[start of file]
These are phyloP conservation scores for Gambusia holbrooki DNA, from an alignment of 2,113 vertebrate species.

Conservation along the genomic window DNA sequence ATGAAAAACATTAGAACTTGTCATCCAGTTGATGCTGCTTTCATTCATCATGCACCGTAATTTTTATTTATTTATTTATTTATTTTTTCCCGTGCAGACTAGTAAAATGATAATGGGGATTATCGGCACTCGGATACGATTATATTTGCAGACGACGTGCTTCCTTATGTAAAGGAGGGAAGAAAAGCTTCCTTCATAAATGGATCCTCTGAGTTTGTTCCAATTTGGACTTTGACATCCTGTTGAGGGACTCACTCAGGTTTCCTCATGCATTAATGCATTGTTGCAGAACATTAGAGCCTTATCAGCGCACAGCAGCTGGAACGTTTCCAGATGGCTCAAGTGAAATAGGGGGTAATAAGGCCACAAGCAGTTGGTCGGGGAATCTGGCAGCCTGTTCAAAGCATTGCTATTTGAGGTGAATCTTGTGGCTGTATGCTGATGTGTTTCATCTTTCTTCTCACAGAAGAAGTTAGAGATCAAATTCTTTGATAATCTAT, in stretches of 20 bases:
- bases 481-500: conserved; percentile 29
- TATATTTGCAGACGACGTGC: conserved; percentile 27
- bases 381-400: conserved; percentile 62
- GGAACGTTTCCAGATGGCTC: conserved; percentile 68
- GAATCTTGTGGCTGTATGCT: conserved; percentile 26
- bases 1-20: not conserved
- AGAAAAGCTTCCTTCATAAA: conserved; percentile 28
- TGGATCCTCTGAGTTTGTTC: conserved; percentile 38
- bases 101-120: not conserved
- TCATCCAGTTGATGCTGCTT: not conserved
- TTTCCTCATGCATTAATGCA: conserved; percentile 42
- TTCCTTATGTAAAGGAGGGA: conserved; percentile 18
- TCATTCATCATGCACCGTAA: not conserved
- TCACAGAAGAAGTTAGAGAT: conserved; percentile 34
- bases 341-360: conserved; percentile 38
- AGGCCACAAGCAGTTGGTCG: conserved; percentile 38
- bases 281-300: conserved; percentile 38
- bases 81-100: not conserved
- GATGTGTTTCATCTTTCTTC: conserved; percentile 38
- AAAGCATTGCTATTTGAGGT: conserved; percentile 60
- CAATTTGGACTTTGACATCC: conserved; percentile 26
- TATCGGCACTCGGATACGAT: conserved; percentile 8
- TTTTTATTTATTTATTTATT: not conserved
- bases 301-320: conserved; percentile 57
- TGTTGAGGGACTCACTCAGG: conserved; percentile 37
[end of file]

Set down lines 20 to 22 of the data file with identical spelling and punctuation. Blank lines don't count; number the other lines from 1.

- bases 81-100: not conserved
- GATGTGTTTCATCTTTCTTC: conserved; percentile 38
- AAAGCATTGCTATTTGAGGT: conserved; percentile 60